- Chinese government restructuring. 'We're talking about basically a total overhaul of the government. It's huge. It's momentous. And it's just started.
- 'The policy roadmap. 'The Party and the government are clearer than they've been in many years on exactly what their priorities are.
- 'Personnel. 'Important people were put in important places.
- 'The legislative agenda + the constitutional amendments. 'These are hugely important over the long term for how the economy operates, and how the political system operates, as well.'
What follows is Andrew's analysis of the first action, 'government restructuring,' as well as its most important outcome, the new, super-agency: the National Supervision Commission.
2. Biggest Chinese government restructuring since the 1980s reform era
'Government restructuring is the most immediate outcome of the two sessions. We're talking about basically a total overhaul of the government,' says Andrew Polk. The biggest restructuring since the Deng Xiaoping reform era of the 1980s.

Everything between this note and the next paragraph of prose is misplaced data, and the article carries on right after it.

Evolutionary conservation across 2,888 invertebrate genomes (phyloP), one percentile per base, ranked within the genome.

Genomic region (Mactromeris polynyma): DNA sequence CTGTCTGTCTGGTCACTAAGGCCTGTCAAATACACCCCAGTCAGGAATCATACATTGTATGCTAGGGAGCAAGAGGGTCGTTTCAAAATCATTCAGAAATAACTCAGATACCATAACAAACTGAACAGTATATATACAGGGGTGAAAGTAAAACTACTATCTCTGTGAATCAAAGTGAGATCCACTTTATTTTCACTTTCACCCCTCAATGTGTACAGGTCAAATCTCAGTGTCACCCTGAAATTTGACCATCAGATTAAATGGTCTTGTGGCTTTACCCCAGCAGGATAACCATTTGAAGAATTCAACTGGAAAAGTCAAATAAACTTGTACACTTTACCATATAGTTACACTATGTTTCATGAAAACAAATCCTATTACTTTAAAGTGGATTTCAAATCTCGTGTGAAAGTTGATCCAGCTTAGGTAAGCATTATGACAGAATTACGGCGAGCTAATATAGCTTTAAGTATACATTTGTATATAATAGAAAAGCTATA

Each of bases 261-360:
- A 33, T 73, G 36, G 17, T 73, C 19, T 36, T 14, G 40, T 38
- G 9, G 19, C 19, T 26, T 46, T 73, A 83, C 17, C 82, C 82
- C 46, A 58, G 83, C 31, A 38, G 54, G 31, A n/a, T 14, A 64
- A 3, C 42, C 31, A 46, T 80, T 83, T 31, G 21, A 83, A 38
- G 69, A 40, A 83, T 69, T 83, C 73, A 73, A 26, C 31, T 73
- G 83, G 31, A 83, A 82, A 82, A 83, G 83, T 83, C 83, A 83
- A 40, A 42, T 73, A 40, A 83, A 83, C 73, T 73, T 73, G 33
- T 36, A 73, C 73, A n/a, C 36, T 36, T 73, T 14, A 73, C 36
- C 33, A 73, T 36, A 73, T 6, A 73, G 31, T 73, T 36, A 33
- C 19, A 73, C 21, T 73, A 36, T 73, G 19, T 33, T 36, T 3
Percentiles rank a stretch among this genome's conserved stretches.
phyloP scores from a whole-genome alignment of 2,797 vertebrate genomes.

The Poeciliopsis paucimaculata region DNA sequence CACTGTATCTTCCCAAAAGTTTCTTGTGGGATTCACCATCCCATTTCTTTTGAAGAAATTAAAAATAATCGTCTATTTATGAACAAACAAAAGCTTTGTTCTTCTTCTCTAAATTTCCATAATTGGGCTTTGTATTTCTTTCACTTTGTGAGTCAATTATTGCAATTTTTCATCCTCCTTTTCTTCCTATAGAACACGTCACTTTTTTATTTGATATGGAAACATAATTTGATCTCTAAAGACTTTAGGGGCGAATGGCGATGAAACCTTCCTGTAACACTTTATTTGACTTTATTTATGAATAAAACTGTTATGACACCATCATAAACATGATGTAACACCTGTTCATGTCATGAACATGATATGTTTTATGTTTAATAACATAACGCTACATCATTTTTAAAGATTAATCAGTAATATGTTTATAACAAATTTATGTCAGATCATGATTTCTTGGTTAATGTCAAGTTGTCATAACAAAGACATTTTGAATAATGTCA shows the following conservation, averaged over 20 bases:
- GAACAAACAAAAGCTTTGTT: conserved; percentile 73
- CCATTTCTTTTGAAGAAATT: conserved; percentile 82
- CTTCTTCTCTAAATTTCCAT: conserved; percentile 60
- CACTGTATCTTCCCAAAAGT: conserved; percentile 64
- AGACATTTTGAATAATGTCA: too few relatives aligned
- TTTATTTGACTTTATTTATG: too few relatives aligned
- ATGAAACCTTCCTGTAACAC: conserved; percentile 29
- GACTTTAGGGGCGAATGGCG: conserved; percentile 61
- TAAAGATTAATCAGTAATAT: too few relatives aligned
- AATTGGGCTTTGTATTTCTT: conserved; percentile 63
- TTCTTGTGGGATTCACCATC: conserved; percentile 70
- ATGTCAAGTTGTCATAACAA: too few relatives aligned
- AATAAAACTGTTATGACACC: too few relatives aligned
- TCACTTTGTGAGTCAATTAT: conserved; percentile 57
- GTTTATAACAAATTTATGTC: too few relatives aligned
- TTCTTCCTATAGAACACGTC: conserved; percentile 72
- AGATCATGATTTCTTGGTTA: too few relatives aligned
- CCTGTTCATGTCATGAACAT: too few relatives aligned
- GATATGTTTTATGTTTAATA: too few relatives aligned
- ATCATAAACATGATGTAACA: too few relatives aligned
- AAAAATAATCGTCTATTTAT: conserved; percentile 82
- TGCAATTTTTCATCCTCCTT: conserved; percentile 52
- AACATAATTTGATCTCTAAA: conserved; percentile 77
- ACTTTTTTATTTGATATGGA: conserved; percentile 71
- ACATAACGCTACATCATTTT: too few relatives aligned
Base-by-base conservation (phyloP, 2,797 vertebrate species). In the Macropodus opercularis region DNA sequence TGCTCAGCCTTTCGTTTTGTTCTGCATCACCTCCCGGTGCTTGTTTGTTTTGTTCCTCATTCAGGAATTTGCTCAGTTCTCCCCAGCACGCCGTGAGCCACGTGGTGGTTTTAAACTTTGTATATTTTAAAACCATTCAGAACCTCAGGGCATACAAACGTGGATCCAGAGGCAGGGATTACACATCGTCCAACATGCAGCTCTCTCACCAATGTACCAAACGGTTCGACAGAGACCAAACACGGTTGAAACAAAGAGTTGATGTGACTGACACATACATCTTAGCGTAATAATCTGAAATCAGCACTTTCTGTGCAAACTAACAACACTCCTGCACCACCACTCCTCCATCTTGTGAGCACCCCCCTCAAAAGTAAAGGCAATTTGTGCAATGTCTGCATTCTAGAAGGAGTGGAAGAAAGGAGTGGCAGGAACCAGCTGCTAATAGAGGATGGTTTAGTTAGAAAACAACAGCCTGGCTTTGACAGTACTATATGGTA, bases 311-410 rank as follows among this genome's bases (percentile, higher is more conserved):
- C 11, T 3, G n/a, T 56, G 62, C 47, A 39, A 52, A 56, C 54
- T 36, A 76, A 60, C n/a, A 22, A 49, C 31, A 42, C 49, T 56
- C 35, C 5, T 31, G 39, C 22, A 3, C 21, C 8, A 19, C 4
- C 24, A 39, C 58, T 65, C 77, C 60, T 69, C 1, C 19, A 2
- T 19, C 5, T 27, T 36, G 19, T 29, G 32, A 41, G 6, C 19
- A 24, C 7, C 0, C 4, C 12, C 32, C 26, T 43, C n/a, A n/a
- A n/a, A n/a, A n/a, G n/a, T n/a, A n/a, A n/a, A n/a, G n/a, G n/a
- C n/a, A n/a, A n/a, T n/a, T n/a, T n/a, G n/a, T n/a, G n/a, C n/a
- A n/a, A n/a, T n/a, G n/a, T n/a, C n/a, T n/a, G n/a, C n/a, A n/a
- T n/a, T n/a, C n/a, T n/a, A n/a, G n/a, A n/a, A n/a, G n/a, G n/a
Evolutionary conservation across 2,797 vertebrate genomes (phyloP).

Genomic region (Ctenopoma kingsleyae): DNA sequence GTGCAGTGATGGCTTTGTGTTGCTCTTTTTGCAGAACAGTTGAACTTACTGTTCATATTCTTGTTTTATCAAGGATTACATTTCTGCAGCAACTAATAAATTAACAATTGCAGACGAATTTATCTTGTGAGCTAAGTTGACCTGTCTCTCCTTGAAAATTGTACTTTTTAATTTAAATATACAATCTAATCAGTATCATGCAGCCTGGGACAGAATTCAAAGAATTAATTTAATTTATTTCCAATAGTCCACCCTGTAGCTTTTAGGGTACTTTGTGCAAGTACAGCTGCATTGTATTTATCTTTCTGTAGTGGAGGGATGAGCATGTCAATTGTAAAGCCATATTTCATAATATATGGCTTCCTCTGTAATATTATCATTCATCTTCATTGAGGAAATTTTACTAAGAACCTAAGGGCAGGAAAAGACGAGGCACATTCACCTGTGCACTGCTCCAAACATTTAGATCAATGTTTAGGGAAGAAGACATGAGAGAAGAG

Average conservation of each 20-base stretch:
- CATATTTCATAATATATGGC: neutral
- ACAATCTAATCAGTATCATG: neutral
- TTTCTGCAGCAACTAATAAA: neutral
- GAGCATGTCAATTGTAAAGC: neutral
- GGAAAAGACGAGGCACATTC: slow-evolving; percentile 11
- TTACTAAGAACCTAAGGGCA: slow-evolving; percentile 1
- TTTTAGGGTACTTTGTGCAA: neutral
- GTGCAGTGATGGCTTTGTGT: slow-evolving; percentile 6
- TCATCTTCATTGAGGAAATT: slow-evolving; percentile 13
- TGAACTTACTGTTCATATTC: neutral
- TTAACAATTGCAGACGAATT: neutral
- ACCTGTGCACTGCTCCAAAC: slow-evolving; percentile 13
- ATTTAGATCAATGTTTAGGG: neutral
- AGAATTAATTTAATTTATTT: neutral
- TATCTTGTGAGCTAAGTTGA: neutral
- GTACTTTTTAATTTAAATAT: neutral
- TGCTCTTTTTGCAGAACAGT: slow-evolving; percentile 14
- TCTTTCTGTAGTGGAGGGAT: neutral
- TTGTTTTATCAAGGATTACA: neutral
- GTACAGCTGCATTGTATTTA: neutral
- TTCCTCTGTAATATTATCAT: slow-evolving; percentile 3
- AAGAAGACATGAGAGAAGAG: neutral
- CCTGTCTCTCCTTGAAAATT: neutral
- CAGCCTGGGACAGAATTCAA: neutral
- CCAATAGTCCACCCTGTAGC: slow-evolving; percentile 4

- The restructuring will 'solidify Communist Party control over key functions of government, further centralizing power.
- 'This 'represents China’s most decisive shift yet from 1980s reforms led by Deng Xiaoping aimed at professionalizing the government after Mao Zedong’s disruptive party-led political movements led to famine and bloodshed.'
- 'At the time, Deng had said “the separation of the party and government” was necessary to unleash an economic boom that continues to endure.'
- 'Yet Xi has gone in the opposite direction, arguing that China’s centralized system provides an alternative model for countries to get rich without embracing Western democracy.'
And, from the Wall Street Journal:
- “Xi is telling everyone that not only is the party in charge (it always has been) but also now that the party must be seen as running the government,” said Ryan Manuel, an expert on Chinese politics at the University of Hong Kong.